Dead on arrival

Lured to Chico by way of a show in Berkeley

DNA in front of the old Juanita’s restaurant/nightclub in downtown Chico in the mid-1990s.

DNA in front of the old Juanita’s restaurant/nightclub in downtown Chico in the mid-1990s.

Photo by Paula Edgar

DNA is a former CN&R columnist and Chico music promoter who now lives in Santa Cruz, where he performs and produces stand-up comedy.

Growing up in New Jersey, I had a map of Berkeley, Calif., next to my bed. I thought that was where I wanted to live. This was before I had even heard of the Grateful Dead, but I knew something important would happen there one day. I was a weird kid.

One-hundred-and-twenty Grateful Dead shows later, on June 21, 1986, I was being chased by the police outside a Dead show at the Greek Theatre in Berkeley. I was selling handmade shirts that had a burning American flag over the Steal Your Face skull logo. I thought it was a matter of free speech, but the cops said it was copyright infringement. I also thought running might be my best bet.

After a quarter-mile chase, I ran by Chico astrologer Koz McKev, whom a girlfriend of mine had met on a Green Tortoise trip (the notorious bus company that shuttles hippies, bohemians and international students around safely). As I passed him doing double time, he yelled out, “When you stop running, come to Chico!”

And that is how I found out about this university town. I moved to Chico the next year.

For a few years in Chico I still followed the Dead's summer tours, traveling from Vegas to Ohio to Florida. I sold stuff to pay for the trip: drums (crafted by Charles Kidd), handmade T-shirts, PB&J sandwiches, Sierra Nevada Pale Ales or whatever else I could load into my VW van. The year I drove the AM General, a military-grade transport truck, I sold baby food. Following the Grateful Dead allowed one to lead an incredibly eclectic life.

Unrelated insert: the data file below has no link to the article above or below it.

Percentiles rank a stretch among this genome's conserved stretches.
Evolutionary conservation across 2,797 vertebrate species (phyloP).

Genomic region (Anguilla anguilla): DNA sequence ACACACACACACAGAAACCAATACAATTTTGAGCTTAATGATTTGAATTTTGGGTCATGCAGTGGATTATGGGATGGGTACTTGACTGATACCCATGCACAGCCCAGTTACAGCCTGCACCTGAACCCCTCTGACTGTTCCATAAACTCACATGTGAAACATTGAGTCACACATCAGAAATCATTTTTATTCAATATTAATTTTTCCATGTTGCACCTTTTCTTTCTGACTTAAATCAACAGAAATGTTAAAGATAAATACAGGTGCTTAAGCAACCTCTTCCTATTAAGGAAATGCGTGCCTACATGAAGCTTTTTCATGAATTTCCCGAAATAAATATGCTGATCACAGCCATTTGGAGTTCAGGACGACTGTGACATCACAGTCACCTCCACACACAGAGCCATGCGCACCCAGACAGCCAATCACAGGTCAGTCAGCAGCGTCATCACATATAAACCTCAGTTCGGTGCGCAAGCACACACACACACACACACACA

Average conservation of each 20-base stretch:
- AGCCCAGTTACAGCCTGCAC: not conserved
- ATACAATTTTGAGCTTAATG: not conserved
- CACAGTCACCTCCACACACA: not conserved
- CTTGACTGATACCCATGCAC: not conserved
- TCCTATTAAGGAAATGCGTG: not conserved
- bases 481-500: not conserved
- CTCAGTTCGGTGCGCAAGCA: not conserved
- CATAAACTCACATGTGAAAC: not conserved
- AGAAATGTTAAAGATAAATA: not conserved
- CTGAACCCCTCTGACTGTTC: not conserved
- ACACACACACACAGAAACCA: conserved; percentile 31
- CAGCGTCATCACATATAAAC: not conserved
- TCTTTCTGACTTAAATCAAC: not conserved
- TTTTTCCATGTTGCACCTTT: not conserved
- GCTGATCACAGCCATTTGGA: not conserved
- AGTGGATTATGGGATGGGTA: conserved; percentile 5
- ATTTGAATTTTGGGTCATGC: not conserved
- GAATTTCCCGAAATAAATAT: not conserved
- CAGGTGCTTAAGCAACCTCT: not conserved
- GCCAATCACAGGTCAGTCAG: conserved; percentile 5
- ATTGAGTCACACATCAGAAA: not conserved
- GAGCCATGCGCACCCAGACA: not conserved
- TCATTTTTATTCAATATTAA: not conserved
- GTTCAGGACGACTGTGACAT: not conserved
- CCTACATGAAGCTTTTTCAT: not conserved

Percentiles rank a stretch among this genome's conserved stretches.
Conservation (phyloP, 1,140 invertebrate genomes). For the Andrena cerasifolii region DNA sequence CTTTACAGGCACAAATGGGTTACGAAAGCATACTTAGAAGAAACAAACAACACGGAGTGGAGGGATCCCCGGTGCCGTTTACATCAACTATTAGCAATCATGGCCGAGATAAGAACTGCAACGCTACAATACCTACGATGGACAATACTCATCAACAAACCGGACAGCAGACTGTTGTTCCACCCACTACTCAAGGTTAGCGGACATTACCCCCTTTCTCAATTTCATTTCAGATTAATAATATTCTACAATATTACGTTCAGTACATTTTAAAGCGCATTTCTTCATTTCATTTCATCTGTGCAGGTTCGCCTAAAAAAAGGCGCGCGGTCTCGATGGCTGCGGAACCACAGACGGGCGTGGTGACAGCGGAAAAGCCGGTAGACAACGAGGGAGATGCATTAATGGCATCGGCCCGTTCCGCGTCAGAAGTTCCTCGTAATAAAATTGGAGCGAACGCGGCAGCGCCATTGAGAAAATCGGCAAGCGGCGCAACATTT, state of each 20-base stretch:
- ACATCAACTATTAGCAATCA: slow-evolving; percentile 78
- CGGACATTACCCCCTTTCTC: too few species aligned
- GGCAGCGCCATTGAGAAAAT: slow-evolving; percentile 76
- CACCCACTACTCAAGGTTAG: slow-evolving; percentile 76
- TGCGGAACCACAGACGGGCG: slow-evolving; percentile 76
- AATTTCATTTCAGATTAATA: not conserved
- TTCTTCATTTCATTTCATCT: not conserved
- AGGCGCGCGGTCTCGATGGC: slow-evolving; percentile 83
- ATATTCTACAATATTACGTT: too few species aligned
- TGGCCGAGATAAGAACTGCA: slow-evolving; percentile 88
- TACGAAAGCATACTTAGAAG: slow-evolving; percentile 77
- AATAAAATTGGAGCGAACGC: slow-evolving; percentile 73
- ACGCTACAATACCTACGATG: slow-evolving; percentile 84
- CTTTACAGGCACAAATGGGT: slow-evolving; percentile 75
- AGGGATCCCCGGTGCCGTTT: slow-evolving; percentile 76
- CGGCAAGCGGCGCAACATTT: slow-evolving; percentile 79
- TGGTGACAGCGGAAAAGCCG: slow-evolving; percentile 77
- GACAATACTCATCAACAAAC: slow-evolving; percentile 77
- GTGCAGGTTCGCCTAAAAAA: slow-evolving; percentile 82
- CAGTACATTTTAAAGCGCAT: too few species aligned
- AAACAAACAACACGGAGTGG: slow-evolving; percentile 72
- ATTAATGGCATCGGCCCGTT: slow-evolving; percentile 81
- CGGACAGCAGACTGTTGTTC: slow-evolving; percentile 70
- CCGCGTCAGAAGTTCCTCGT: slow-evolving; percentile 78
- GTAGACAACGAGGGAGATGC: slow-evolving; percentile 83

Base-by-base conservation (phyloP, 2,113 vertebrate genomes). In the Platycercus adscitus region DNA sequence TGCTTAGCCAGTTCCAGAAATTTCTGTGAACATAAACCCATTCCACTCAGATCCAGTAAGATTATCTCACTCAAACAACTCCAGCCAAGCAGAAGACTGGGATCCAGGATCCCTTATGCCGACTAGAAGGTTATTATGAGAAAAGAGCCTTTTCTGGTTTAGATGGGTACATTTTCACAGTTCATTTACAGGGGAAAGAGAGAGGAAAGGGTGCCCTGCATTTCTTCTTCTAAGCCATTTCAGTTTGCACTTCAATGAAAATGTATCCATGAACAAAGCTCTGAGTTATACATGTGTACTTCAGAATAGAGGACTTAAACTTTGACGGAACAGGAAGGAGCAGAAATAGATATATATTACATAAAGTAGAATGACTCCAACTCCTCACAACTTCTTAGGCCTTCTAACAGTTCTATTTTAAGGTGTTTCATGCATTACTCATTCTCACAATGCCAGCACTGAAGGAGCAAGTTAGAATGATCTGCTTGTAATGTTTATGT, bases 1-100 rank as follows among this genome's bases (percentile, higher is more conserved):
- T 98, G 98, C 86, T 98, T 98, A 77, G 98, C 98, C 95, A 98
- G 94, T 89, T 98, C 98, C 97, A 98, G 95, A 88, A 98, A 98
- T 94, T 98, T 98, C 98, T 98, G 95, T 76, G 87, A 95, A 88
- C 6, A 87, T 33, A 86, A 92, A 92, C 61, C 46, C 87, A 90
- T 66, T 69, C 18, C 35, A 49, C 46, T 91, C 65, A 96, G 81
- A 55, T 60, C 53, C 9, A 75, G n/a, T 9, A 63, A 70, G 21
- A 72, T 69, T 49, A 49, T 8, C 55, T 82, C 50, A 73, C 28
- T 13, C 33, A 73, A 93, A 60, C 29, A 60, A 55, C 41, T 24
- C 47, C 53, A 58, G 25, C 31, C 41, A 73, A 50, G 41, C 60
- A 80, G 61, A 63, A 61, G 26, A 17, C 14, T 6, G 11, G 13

For me, seeing the band was a positive experience in an amazingly supportive scene. Even at the worst of the 1983/'84/'85 period, when Jerry Garcia clearly was having health problems, whatever was happening backstage, when the band walked onstage, they were always the same guys who struggled mightily to be consummate artists. Deadheads knew the band's members were still trying to make music, art and magic. That drew enormous respect and affection. They shambled onstage as if they were going to a barbecue in a backyard. They weren't posing, they weren't faking it and they tried hard.

When the floodgates busted wide open in the late-'80s, mainly due to the hit single “Touch of Grey,” until the end in '95 when Garcia passed away, Deadheads increased exponentially until the freewheeling experiment came to a close. But, according to Grateful Dead archivist Nick Meriwether at UC Santa Cruz, it was still a scene that had rules and limitations. Rule No. 1: “Know how to handle yourself. And if you couldn't, it was expected that your friends would take care of you. That was a communal enforcement mechanism,” Meriwether said during a recent interview. At any given show, several generations of people and that older generation were capable of exerting enormous moral sway. “And they often did that by failing to exert it,” he added.

Shelby Pawn, lead singer of one-time Chico punk band P.A.W.N.S., has admitted to me she appreciates the band in a cultural context, but that she has no ear for the music. I find this totally and wholeheartedly OK. It was never for everyone. Nothing is for everyone—except maybe air, water and Bill Murray. To love the music, you had to have an appreciation for monster jams that would leave you reeling and discombobulated for what seemed like an eternity, before slamming you back into the groove. Most people don't have the time or patience for that.

“They had an incredible collection of original songs that had a richness that required listening to more than once,” said Sirius XM Grateful Dead DJ David Gans by phone while on vacation in Hawaii. “It anticipated, demanded and ultimately rewarded repeated engagement. I call it spontaneous mid-air architecture. That's what you got when everyone was soloing in instrumental lines, notes and chords with constant reference to what everyone else was doing. They didn't bear down on their part; they were building a groove in concert with their fellow players. They were mutating that groove together. To those who ‘get it' it's an incredible deep and satisfying way of playing and for those who don't ‘get it,' it's obscure noodling.”

I like to say I learned everything I know on Grateful Dead tour, but the truth is I learned just as much living in Chico. The Grateful Dead might have ended with the death of Garcia, but the people the band influenced are everywhere.